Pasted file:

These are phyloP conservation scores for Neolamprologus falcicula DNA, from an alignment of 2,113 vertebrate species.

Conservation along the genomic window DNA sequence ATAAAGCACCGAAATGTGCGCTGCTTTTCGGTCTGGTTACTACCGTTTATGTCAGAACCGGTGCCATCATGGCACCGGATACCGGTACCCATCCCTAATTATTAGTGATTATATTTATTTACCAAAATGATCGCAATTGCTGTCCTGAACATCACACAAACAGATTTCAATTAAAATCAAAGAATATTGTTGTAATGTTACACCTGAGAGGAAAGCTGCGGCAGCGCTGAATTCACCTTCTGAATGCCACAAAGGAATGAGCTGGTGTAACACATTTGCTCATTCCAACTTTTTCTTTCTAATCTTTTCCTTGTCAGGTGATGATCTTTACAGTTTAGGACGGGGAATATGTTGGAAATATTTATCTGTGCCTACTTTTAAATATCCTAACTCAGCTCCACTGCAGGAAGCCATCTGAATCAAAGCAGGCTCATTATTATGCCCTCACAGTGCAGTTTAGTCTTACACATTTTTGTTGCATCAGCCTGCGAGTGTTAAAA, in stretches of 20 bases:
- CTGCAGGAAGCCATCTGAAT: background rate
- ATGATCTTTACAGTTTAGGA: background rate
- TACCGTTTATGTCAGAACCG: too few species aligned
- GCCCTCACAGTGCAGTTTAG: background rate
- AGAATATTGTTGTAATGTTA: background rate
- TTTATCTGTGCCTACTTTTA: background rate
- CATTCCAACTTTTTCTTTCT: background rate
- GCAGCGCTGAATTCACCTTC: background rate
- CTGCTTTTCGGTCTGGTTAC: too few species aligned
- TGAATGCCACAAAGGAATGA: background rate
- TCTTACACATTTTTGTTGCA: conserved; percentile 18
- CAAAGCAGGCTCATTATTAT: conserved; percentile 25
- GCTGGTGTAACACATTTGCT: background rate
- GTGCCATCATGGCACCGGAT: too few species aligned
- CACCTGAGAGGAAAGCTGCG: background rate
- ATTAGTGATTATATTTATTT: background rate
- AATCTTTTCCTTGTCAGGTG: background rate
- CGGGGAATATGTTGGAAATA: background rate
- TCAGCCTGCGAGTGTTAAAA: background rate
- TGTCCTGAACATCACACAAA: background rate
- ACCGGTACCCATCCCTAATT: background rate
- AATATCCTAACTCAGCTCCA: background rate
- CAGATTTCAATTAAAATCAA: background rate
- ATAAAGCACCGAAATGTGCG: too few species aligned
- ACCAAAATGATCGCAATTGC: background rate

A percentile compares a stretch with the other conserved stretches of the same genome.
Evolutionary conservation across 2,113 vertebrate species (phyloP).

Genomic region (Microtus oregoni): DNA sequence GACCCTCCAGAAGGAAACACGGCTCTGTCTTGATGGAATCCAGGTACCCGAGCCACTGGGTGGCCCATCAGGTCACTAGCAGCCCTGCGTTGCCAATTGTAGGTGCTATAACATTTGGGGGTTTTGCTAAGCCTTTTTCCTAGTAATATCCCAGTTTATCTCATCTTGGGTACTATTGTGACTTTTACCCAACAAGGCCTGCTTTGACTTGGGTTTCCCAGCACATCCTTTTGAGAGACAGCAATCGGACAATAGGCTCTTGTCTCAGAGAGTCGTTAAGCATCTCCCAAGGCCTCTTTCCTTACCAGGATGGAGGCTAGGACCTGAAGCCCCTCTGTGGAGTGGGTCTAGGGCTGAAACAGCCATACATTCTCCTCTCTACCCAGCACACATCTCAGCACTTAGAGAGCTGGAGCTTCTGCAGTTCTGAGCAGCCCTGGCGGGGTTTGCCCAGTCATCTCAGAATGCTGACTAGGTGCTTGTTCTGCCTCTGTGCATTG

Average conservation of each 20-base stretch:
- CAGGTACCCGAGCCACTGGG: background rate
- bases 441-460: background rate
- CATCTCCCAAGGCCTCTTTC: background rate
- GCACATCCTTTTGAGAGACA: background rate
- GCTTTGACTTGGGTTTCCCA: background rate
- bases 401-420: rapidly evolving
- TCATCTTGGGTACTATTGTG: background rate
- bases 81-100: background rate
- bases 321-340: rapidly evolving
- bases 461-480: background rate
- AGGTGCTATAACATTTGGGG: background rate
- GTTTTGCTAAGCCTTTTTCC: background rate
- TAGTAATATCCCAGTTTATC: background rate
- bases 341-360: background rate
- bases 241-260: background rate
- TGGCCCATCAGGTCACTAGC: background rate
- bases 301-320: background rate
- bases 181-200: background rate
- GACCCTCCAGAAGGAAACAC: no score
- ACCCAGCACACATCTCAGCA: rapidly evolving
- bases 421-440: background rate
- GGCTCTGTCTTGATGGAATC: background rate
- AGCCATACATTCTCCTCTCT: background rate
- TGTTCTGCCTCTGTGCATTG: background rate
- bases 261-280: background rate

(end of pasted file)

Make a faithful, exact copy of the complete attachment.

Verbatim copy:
These are phyloP conservation scores for Neolamprologus falcicula DNA, from an alignment of 2,113 vertebrate species.

Conservation along the genomic window DNA sequence ATAAAGCACCGAAATGTGCGCTGCTTTTCGGTCTGGTTACTACCGTTTATGTCAGAACCGGTGCCATCATGGCACCGGATACCGGTACCCATCCCTAATTATTAGTGATTATATTTATTTACCAAAATGATCGCAATTGCTGTCCTGAACATCACACAAACAGATTTCAATTAAAATCAAAGAATATTGTTGTAATGTTACACCTGAGAGGAAAGCTGCGGCAGCGCTGAATTCACCTTCTGAATGCCACAAAGGAATGAGCTGGTGTAACACATTTGCTCATTCCAACTTTTTCTTTCTAATCTTTTCCTTGTCAGGTGATGATCTTTACAGTTTAGGACGGGGAATATGTTGGAAATATTTATCTGTGCCTACTTTTAAATATCCTAACTCAGCTCCACTGCAGGAAGCCATCTGAATCAAAGCAGGCTCATTATTATGCCCTCACAGTGCAGTTTAGTCTTACACATTTTTGTTGCATCAGCCTGCGAGTGTTAAAA, in stretches of 20 bases:
- CTGCAGGAAGCCATCTGAAT: background rate
- ATGATCTTTACAGTTTAGGA: background rate
- TACCGTTTATGTCAGAACCG: too few species aligned
- GCCCTCACAGTGCAGTTTAG: background rate
- AGAATATTGTTGTAATGTTA: background rate
- TTTATCTGTGCCTACTTTTA: background rate
- CATTCCAACTTTTTCTTTCT: background rate
- GCAGCGCTGAATTCACCTTC: background rate
- CTGCTTTTCGGTCTGGTTAC: too few species aligned
- TGAATGCCACAAAGGAATGA: background rate
- TCTTACACATTTTTGTTGCA: conserved; percentile 18
- CAAAGCAGGCTCATTATTAT: conserved; percentile 25
- GCTGGTGTAACACATTTGCT: background rate
- GTGCCATCATGGCACCGGAT: too few species aligned
- CACCTGAGAGGAAAGCTGCG: background rate
- ATTAGTGATTATATTTATTT: background rate
- AATCTTTTCCTTGTCAGGTG: background rate
- CGGGGAATATGTTGGAAATA: background rate
- TCAGCCTGCGAGTGTTAAAA: background rate
- TGTCCTGAACATCACACAAA: background rate
- ACCGGTACCCATCCCTAATT: background rate
- AATATCCTAACTCAGCTCCA: background rate
- CAGATTTCAATTAAAATCAA: background rate
- ATAAAGCACCGAAATGTGCG: too few species aligned
- ACCAAAATGATCGCAATTGC: background rate

A percentile compares a stretch with the other conserved stretches of the same genome.
Evolutionary conservation across 2,113 vertebrate species (phyloP).

Genomic region (Microtus oregoni): DNA sequence GACCCTCCAGAAGGAAACACGGCTCTGTCTTGATGGAATCCAGGTACCCGAGCCACTGGGTGGCCCATCAGGTCACTAGCAGCCCTGCGTTGCCAATTGTAGGTGCTATAACATTTGGGGGTTTTGCTAAGCCTTTTTCCTAGTAATATCCCAGTTTATCTCATCTTGGGTACTATTGTGACTTTTACCCAACAAGGCCTGCTTTGACTTGGGTTTCCCAGCACATCCTTTTGAGAGACAGCAATCGGACAATAGGCTCTTGTCTCAGAGAGTCGTTAAGCATCTCCCAAGGCCTCTTTCCTTACCAGGATGGAGGCTAGGACCTGAAGCCCCTCTGTGGAGTGGGTCTAGGGCTGAAACAGCCATACATTCTCCTCTCTACCCAGCACACATCTCAGCACTTAGAGAGCTGGAGCTTCTGCAGTTCTGAGCAGCCCTGGCGGGGTTTGCCCAGTCATCTCAGAATGCTGACTAGGTGCTTGTTCTGCCTCTGTGCATTG

Average conservation of each 20-base stretch:
- CAGGTACCCGAGCCACTGGG: background rate
- bases 441-460: background rate
- CATCTCCCAAGGCCTCTTTC: background rate
- GCACATCCTTTTGAGAGACA: background rate
- GCTTTGACTTGGGTTTCCCA: background rate
- bases 401-420: rapidly evolving
- TCATCTTGGGTACTATTGTG: background rate
- bases 81-100: background rate
- bases 321-340: rapidly evolving
- bases 461-480: background rate
- AGGTGCTATAACATTTGGGG: background rate
- GTTTTGCTAAGCCTTTTTCC: background rate
- TAGTAATATCCCAGTTTATC: background rate
- bases 341-360: background rate
- bases 241-260: background rate
- TGGCCCATCAGGTCACTAGC: background rate
- bases 301-320: background rate
- bases 181-200: background rate
- GACCCTCCAGAAGGAAACAC: no score
- ACCCAGCACACATCTCAGCA: rapidly evolving
- bases 421-440: background rate
- GGCTCTGTCTTGATGGAATC: background rate
- AGCCATACATTCTCCTCTCT: background rate
- TGTTCTGCCTCTGTGCATTG: background rate
- bases 261-280: background rate